The Quarterly of the Texas State Historical Association, Volume 8, July 1904 - April, 1905 Page: 266
The following text was automatically extracted from the image on this page using optical character recognition software:
Texas Historical Association Quarterly.
As Texas was well on the way in her revolution against Mexico,
he returned to Texas in 1835, and in March, 1836, was appointed
by President Burnet as Secretary of State. He did not serve in
this position more than sixty days. During that period the fate of
the Republic was hanging in the balance. The Alamo had been
taken and its garrison all killed. Fannin and his command surren-
dered and were put to death, and the entire population of the Re-
public not under arms was panic-stricken and fleeing to the
Sabine. The cabinet left old Washington, the Capitol, and there
were ample grounds for believing that the Indians in East Texas,
incited by the Mexicans, would rise and massacre the white popula-
tion left in and near Nacogdoches.
In this emergency President Burnet dispatched Carson to Louis-
iana to see General Gaines at Fort Jessup, with a view to having
the United States move troops to the Sabine to compel the Indians
to respect a treaty that had been made, and thus to protect the
settlers in that neighborhood. Carson arrived at Natchitoches one
week before the battle of San Jacinto, saw General Gaines and suc-
ceeded in his mission, and on the 14th of April so notified Presi-
His health continued to fail, and as soon as he heard the news
of the battle of San Jacinto he resigned his position as Secretary
of State, and spent the summer in Tennessee and North Carolina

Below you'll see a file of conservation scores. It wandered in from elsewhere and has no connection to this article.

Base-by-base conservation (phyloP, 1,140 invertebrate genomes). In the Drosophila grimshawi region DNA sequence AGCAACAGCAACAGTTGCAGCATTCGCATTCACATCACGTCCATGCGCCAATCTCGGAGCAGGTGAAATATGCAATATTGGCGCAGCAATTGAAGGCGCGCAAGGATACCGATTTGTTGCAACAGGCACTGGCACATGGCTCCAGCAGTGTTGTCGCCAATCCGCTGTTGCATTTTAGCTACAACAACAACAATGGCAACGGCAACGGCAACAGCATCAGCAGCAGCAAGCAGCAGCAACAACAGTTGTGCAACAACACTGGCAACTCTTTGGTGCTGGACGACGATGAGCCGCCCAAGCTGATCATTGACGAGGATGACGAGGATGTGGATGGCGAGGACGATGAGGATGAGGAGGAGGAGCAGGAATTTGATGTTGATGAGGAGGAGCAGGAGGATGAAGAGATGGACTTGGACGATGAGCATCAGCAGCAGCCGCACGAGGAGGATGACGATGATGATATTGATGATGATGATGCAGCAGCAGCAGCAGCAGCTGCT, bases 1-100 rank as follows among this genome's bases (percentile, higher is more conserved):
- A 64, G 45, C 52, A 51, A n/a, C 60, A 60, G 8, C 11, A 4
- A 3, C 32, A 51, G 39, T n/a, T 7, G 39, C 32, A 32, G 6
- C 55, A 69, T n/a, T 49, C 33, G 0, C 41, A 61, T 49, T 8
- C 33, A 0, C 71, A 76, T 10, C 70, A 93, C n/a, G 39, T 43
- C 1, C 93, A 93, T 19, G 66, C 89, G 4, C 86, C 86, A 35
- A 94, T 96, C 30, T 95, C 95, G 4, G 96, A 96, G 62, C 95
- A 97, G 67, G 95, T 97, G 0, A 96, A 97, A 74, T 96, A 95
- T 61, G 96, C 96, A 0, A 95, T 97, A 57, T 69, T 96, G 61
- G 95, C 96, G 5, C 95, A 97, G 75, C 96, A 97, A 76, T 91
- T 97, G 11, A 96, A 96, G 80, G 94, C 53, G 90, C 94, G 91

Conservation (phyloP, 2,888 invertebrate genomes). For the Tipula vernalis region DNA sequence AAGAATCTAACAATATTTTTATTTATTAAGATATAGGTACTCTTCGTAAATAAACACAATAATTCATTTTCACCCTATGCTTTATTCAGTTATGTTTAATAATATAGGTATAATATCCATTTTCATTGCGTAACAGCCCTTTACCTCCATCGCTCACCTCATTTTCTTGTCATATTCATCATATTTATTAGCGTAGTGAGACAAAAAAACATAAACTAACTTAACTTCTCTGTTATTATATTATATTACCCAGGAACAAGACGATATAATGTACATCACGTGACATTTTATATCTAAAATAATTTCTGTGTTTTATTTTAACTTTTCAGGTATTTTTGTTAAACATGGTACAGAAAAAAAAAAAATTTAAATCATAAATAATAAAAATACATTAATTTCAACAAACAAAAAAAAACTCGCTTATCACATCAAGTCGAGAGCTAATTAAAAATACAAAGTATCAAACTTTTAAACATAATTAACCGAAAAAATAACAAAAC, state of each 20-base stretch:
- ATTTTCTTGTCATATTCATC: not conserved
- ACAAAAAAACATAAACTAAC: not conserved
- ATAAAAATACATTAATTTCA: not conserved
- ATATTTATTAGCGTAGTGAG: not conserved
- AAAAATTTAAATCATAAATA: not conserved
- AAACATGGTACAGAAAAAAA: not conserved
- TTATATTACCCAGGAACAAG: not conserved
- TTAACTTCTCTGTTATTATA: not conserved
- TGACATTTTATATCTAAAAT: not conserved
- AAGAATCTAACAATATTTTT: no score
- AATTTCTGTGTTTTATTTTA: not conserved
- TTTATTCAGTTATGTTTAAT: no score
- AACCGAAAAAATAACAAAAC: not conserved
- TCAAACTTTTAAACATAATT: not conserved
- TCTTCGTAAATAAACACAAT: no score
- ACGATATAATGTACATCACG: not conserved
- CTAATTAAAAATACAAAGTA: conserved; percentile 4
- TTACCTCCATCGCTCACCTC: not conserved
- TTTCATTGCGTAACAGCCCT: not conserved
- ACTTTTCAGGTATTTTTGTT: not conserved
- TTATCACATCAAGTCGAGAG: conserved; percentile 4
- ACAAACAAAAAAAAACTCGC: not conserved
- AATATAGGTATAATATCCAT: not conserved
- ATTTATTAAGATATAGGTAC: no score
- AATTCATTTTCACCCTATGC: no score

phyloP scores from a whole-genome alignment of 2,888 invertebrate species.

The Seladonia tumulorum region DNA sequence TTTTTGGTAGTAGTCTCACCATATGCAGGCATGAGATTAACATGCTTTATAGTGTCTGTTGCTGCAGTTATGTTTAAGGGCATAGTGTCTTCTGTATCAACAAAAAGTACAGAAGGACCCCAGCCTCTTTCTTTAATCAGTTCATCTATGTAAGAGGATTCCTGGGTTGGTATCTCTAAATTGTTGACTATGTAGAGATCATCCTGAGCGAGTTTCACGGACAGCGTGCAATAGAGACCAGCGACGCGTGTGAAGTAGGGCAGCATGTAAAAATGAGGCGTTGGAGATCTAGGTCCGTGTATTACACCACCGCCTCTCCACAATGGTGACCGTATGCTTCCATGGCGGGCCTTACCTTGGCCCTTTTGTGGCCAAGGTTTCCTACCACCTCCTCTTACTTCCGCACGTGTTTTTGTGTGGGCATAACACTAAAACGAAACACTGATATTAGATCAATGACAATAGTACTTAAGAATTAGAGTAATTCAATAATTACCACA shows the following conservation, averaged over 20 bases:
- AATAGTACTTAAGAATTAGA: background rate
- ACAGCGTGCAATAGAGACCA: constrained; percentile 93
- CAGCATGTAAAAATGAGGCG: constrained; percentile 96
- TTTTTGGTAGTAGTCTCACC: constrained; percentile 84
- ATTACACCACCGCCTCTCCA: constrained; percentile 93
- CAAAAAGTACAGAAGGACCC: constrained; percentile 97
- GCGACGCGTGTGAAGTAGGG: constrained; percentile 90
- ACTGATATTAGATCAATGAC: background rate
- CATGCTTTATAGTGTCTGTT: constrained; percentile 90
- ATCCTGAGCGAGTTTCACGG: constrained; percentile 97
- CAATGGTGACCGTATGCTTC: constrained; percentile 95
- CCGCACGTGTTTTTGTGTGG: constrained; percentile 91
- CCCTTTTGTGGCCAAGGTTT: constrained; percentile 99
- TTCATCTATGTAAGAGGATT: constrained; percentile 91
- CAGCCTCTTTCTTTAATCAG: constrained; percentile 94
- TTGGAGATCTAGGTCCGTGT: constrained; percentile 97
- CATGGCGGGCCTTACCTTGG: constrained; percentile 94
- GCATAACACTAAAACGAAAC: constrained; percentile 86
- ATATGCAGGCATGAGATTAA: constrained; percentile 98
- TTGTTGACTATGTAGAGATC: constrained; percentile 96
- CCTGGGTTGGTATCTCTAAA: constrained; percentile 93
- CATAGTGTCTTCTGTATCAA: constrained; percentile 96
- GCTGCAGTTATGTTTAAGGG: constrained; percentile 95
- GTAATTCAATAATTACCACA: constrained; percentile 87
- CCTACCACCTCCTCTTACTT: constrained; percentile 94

in quest of health. While in these two States he lost no oppor-
tunity to urge the annexation of Texas to the United States,
and it was through his efforts that the first public meeting held
in the United States to advocate annexation was assembled in
Burke County, North Carolina, at his old home.
He returned to Texas late in 1836, and continued to travel in
search of health. He died at Little Rock, Arkansas, in 1840, at the
age of forty-two.
Here’s what’s next.
This issue can be searched. Note: Results may vary based on the legibility of text within the document.
Tools / Downloads
Get a copy of this page or view the extracted text.
Citing and Sharing
Basic information for referencing this web page. We also provide extended guidance on usage rights, references, copying or embedding.
Reference the current page of this Periodical.
Texas State Historical Association. The Quarterly of the Texas State Historical Association, Volume 8, July 1904 - April, 1905, periodical, 1905; Austin, Texas. (texashistory.unt.edu/ark:/67531/metapth101033/m1/273/: accessed July 27, 2017), University of North Texas Libraries, The Portal to Texas History, texashistory.unt.edu; crediting Texas State Historical Association.